Featured Product
This Week in Quality Digest Live
Health Care Features
Janet Woodcock
A flexible approach for ensuring access to safe, high-quality food and medical products
Edmund Andrews
Dealing with health insurance administrators costs billions in wasted work time and productivity
Graham Freeman
No matter how small an organization is, it’s contributing to a resilient, responsible, and sustainable global community
Gleb Tsipursky
The problem is a lot more complex than you think
Rita Men
A survey shows people tend to trust their employers more than governments or the media

More Features

Health Care News
Free education source for global medical device community
Extended validation of Thermo Scientific Salmonella Precis Method simplifies workflows and encompasses challenging food matrices
‘Completely new diagnostic platform’ could prove to be a valuable clinical tool for detecting exposure to multiple viruses
Provides improved thermal stability for stored materials, risk mitigation advantages, and processes that are documented and repeatable
Patient safety is a key focus in update of ISO 14155, the industry reference for good practice in clinical trials.
Despite being far from campus because of the pandemic, some students are engineering a creative way to stay connected
Good quality is adding an average of 11 percent to organizations’ revenue growth
Further enhances change management capabilities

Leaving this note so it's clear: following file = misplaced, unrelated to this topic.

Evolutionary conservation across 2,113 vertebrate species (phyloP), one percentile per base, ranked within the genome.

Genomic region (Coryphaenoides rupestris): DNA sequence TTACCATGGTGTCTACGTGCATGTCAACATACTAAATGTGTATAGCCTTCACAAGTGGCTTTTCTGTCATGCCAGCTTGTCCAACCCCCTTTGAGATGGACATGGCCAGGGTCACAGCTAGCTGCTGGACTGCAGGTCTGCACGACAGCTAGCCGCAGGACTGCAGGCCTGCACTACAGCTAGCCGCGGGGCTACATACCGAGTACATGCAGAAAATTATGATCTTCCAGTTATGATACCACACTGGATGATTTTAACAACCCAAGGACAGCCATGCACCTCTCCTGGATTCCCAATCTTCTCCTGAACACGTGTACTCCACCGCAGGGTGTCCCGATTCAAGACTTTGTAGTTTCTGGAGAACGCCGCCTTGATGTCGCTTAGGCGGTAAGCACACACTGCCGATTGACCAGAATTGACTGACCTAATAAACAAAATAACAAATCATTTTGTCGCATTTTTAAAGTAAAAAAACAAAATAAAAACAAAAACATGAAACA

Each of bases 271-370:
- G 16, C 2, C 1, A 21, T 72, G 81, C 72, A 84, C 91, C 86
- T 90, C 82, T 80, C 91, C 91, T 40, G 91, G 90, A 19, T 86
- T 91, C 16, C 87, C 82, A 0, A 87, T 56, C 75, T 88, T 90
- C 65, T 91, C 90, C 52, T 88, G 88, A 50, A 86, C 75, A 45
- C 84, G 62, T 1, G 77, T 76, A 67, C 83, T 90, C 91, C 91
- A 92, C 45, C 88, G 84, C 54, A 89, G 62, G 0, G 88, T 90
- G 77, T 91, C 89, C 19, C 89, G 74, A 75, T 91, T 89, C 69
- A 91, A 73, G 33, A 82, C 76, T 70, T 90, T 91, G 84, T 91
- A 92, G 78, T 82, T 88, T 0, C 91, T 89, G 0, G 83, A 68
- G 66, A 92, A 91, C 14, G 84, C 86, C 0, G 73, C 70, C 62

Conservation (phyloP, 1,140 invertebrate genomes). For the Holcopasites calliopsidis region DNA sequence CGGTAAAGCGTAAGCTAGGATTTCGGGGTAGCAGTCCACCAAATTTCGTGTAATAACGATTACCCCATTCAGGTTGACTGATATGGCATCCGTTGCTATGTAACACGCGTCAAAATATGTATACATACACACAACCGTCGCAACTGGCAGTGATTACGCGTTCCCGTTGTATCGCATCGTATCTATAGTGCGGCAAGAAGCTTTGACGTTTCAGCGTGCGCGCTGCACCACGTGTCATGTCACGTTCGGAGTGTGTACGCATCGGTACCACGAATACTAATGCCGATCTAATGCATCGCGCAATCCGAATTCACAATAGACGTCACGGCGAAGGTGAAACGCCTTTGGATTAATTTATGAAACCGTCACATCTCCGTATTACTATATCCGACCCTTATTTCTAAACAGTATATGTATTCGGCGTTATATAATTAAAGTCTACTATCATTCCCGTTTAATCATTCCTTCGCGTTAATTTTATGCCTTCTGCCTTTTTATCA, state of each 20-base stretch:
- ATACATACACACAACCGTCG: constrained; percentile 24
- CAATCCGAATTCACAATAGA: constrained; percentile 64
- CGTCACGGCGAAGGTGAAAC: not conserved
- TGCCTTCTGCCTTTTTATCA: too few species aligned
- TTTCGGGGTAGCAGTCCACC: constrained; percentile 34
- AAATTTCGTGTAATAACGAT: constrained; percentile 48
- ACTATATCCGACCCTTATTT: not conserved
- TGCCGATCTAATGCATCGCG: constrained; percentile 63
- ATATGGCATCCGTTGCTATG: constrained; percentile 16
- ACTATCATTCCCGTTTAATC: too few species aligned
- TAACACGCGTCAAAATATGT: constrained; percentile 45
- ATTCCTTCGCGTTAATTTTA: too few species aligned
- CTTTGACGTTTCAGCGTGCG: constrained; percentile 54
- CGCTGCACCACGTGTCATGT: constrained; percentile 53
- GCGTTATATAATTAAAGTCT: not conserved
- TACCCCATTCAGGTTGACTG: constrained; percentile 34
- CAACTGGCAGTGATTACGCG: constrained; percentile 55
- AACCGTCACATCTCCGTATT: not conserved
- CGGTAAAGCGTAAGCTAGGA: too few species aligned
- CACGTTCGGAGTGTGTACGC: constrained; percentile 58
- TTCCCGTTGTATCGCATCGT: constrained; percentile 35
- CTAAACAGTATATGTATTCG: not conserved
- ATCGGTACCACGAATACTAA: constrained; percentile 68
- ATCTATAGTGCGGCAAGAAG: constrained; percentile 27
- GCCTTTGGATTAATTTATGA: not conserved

Stereotactic robot helps identify target and deliver electrodes to target with submillimetric accuracy

More News

Bahar Aliakbarian

Health Care

How Covid-19 Vaccines Will Get From the Factory to Your Local Pharmacy

What are the main challenges in distribution?

Published: Monday, December 21, 2020 - 13:02

The two major U.S. developers of the early Covid-19 vaccines are Pfizer/BioNTech and Moderna. They both developed mRNA vaccines, a relatively new type of vaccine. A major supply-chain issue is the temperature requirement for these vaccines.

The Pfizer vaccine needs to be stored at between –112° F (–80° C) and –94° F (–70° C), and the Moderna vaccine needs temperatures around –4° F (–20° C), which is close to the temperature of commercial-grade freezers. A third company developing vaccines, AstraZeneca, says it needs regular refrigeration temperature of 36° F to 46° F, or 2° to 8° C.

Moderna’s vaccine can remain at –4° F for up to six months, and then for a month in a refrigerator, according to the company. Pfizer says its vaccine has a shorter shelf life of five days after being transferred from ultracold storage to a refrigerator, leaving a short window during which to administer the vaccines.


Temperature requirements for the Pfizer/BioNTech, Moderna, and AstraZeneca Covid-19 vaccines. The Conversation U.S., CC BY-ND

How will these vaccines be transported and stored?

Moderna plans to use an approach similar to that used in previous outbreaks such as the H1N1 swine flu pandemic in 2009. In this case the vaccines will be shipped from the manufacturing facilities in the Northeast United States and Europe to a distribution center in Irving, Texas, which will be equipped with freezers to store the vaccine for longer periods. From there they are distributed to hospitals, pharmacies, and other vaccine administration sites.

Pfizer is manufacturing its vaccines in Kalamazoo, Michigan. It will handle the transportation to the administration sites by working with logistics partners. Because ultracold storage is available only at large facilities and hospitals, that’s where they’ll be stored for short periods before being distributed to administration sites.